Pepijn Sweep;128572 wrote:
Is being a Brahman a proffession? I was allways interested in India, since high-school/ I agree on limited power of understanding as being a problem.
Being "a Brahman" is divine, one way or another. Being a Brahmin is an act of central caste-ing. Brahmins are the priest caste, Brahman is a god, and the Brahman is the Absolute Transcendent Unity, the high god of which all the 330 million lesser gods are incarnations, avatars, partial manifestations. On the other hand, Brahms was an excellent classical composer. :-)
---------- Post added 03-08-2010 at 07:15 PM ----------
I have long been a student of religion and have loved the mystical eastern religions, especially the monist theologies. But it was only a few years ago that I had an interesting insight which many of you may have realized almost immediately.
I was reading about the big bang when I read that the time-space continuum is born with the universe, is intrinsic to the universe, and did not exist outside the universe. Therefore the big bang is not only the beginning of space but also the beginning of time. Even though there is no time before the universe, there must be some initial condition or state from which the universe arises. It is not possible that a universe should come from absolute nothing. Though it appear as nothing in all other respects, it must still have the limitless potentials that are actualized over space and time within the universe. So I asked myself, what can we know about this something, this initial condition that existed before the space-time universe? What manner of existence can there be outside of space and time?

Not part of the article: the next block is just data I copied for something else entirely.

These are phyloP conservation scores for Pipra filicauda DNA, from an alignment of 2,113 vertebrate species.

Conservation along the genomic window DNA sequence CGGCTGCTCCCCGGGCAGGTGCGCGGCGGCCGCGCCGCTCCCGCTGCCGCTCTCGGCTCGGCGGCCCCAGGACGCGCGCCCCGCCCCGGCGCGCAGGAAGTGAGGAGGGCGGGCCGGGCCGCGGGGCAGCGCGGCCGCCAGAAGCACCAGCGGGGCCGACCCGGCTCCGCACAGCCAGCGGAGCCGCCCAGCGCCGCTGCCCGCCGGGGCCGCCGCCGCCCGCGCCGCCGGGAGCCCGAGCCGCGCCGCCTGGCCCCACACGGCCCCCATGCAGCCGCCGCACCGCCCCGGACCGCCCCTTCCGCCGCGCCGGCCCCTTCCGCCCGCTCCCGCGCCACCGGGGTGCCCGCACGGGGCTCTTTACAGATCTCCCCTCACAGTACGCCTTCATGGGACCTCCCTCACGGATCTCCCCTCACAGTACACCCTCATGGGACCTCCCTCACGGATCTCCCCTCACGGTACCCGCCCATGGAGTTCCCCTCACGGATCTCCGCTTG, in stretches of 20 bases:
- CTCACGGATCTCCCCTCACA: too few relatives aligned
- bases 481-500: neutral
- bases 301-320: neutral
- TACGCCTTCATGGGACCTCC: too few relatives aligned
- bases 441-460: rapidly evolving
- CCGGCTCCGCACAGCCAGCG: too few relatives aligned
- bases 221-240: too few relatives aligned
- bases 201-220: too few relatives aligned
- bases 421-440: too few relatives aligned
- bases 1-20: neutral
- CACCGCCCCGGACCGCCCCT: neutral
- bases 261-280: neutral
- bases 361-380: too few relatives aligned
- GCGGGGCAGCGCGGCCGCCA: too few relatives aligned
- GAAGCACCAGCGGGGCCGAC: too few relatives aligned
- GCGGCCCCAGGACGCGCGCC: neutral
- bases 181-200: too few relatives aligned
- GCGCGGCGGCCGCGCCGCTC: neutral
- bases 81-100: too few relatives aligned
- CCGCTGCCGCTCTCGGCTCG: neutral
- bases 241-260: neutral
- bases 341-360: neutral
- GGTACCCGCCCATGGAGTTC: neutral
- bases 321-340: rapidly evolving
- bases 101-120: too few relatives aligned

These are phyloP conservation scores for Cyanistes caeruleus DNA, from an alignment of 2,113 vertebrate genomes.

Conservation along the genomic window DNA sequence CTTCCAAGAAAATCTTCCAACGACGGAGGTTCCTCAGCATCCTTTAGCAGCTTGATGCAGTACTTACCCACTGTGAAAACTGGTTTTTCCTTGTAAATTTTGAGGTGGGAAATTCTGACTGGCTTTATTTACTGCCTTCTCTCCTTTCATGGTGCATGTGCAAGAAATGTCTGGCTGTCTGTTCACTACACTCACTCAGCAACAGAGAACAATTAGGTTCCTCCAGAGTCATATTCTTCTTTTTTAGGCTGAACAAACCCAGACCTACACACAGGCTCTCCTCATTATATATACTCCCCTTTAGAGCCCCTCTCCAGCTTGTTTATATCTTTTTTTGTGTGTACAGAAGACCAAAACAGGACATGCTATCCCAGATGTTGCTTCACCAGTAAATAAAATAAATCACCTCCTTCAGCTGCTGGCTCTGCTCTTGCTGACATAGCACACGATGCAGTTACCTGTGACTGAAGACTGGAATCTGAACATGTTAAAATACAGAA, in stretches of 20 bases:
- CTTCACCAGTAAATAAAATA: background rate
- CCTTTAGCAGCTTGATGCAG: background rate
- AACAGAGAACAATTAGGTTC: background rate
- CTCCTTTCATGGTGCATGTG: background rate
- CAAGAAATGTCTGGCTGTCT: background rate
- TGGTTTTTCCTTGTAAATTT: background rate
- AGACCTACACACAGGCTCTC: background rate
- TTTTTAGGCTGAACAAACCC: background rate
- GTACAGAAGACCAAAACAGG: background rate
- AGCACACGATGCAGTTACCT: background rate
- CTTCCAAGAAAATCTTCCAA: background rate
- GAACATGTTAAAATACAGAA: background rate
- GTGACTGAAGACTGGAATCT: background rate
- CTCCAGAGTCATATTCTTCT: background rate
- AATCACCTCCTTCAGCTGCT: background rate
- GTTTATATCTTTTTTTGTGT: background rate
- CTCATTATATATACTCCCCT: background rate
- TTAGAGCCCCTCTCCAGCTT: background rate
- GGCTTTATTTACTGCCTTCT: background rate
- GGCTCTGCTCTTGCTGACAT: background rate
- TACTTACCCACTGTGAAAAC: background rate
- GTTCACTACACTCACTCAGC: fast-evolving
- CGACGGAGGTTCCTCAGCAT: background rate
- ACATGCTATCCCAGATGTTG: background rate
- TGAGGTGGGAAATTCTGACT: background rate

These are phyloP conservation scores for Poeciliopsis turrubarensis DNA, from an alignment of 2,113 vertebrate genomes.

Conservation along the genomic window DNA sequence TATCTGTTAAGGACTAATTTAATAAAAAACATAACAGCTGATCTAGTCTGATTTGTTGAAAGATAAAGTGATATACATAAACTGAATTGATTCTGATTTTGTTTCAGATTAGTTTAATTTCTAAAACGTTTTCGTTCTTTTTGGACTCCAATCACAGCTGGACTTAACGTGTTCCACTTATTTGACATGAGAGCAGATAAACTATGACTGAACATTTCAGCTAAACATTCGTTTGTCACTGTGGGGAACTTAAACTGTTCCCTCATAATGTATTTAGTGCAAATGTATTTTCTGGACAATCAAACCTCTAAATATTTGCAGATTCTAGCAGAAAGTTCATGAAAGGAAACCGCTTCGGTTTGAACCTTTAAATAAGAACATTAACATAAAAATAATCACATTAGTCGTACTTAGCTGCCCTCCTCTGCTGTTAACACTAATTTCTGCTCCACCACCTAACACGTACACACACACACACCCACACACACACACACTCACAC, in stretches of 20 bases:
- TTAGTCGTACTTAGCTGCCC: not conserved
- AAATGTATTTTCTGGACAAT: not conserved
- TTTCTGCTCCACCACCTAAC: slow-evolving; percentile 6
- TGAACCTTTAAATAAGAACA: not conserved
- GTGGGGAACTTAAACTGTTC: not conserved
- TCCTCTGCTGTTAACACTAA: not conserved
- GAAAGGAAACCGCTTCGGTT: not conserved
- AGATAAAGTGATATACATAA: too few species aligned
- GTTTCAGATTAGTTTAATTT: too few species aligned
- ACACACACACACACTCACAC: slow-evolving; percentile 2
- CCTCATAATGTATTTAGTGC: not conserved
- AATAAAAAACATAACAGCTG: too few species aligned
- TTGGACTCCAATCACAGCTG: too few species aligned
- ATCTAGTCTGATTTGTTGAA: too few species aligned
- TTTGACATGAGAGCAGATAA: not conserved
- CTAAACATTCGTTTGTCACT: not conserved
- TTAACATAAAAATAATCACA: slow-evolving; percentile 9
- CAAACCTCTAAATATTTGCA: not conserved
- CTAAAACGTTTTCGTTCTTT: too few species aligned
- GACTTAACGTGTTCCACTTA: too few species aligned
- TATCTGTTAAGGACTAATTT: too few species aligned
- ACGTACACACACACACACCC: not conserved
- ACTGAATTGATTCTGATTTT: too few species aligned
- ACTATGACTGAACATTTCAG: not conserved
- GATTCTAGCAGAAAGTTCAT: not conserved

To answer my questions, I simply removed all qualities and properties that derive from space or time. There can surely be no size or shape where there is no space. Nor can there be any location. Whatever exists outside the universe can be neither here nor there. There can be no number without space, so existence must be absolute unity, undivided and indiscriminate, undifferentiated, an absolute one without other. Multipicity is impossible. Without time, there can be no change, no motion; no process or activity may occur. Existence must be immutable. Because it cannot change from one state to another, there can be no beginning or end of this existence. Such an existence may be or it may not be, but if it is not it cannot become, and if it is it may never cease. Therefore it is a necessary existence, an existence that is completely explained by the very nature of its being.
So you see, existence outside of time and space may only be described by the same terms that mystics have for ages used to describe (especially the monist) God. I found this insight to be quite striking. Outside of space and time, everything exists in the same "here" of space and the same "now" of time. This necessarily gives existence the character of potentiality, hidden and latent. Then, in the space-time bubble of the universe, all this existence, all this potential being is distributed across space and time so that it all has a given location in a given span of time. Thus unity is revealed as multiplicity, dynamic diversity and flux.
Is this not an intriguing happenstance? Perhaps what some of us have seen all throughout our history, and to which we have given the name, God, has been that essential truth of our reality: that all multiplicity derives from absolute unity.
There is a mantra to this effect...
All that is is God.
God is all that is.
Nothing is that is not God.
What is not God is not.